On the plus side, I made it back in time for the ADC show rehearsal. You should all go to see it by the way: I managed to catch a glimpse at some of the other pieces and there are some real gems this year (including our swing piece, that I’m not allowed to tell you any more about apparently).

In summary: Blues is awesome; Heidelberg is awesome; Heidelberg Blues is awesommer. I need to spend less time/money on trains and more on dancing.

May 13, 2010

The Monogamy Assumption

Filed under: facebook — Tags: , , , , , , , , , , — alsuren @ 12:00 am

As an Engineer, I believe that simplifying assumptions are morally essential for a well lived life. When I consider Kant’s Categorical Imperative[1], I think of it as a simplifying assumption, which makes your life better, rather than something which produces moral value from nothingness.


One key assumption that I’ve been re-evaluating recently is the one that says “You can only be romantically faithful to one person at a time.” The question that interests me is: “does this assumption actually make my (or my partner’s) life any better?”

I’m going to focus on the problem of finding a potential life partner, because this is one of the main things I look for. The aim here is finding someone who is good for you, and working around kinds of problems that might break you up. What I’m going to do is take a few problems that I have encountered in the past, and see how they might work out under different sets of assumptions.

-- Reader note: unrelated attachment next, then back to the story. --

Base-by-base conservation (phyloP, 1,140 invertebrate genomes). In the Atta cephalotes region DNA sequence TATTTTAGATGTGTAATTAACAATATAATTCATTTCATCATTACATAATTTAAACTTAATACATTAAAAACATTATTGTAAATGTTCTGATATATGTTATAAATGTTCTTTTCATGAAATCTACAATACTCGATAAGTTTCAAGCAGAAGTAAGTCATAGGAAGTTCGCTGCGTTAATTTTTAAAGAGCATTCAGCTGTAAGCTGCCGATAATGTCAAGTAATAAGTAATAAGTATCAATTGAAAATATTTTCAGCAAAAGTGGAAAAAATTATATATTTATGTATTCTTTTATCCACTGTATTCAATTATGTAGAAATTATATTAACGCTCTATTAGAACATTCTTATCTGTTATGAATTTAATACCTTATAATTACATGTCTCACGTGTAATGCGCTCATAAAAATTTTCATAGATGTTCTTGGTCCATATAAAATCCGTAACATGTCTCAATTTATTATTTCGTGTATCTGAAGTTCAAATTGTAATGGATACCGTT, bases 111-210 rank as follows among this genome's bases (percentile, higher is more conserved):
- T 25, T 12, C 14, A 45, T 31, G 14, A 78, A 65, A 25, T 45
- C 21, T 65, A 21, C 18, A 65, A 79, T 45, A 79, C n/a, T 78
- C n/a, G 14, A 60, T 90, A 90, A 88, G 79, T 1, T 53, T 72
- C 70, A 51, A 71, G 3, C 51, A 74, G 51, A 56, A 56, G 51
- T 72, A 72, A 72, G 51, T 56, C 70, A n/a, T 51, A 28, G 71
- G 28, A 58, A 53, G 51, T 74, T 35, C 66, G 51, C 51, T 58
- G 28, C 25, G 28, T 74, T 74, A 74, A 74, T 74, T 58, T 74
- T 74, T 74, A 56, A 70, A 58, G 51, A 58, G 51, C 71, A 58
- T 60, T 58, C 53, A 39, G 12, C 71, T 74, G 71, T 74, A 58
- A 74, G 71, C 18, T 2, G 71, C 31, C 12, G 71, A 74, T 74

One of the problems that I have come across is the fear that you will fall in love with someone and prematurely commit your life to them exclusively. If you do this, then you will spend the rest of your life wondering what life could have been like with someone else. This surfaces as a problem when someone thinks “My life would be better with this other person that I’ve just met.” and jumps ship without consulting their current partner. This is a common grounds for divorce, so it’s obviously a big problem for monogamous relationships.

If you and your partner both question the monogamy assumption, then you have a lot more options open here. Being in love with someone other than the person you first thought of is not something that needs to be a problem. If you have discussed the possibility, and are both comfortable before you start pursuing it, then it doesn’t have to weaken your existing relationship. In fact, hearing about and meeting the other wonderful people in your partner’s life can be an extra special source of joy. It certainly has been for me.

It should probably be noted at this point that I have only ever broken off a relationship with one person (Marci) due to a fear of not knowing anyone else. I don’t think we had an explicit understanding that we would get back together afterwards, but we did have an understanding that it wasn’t a lack of love that was causing me to want to seek other partners, and it allowed us to remain friends while we dated other people (she even helped to set me up with my second girlfriend) and pick things up from an even stronger base afterwards. I think that the signature of good communication and re-negotiation in that relationship is something that it shares with most shining examples of poly-amorous relationships from the literature, even though we each considered ourselves to be monogamous, and were in our own monogamous relationships during the year that we weren’t seeingeach other.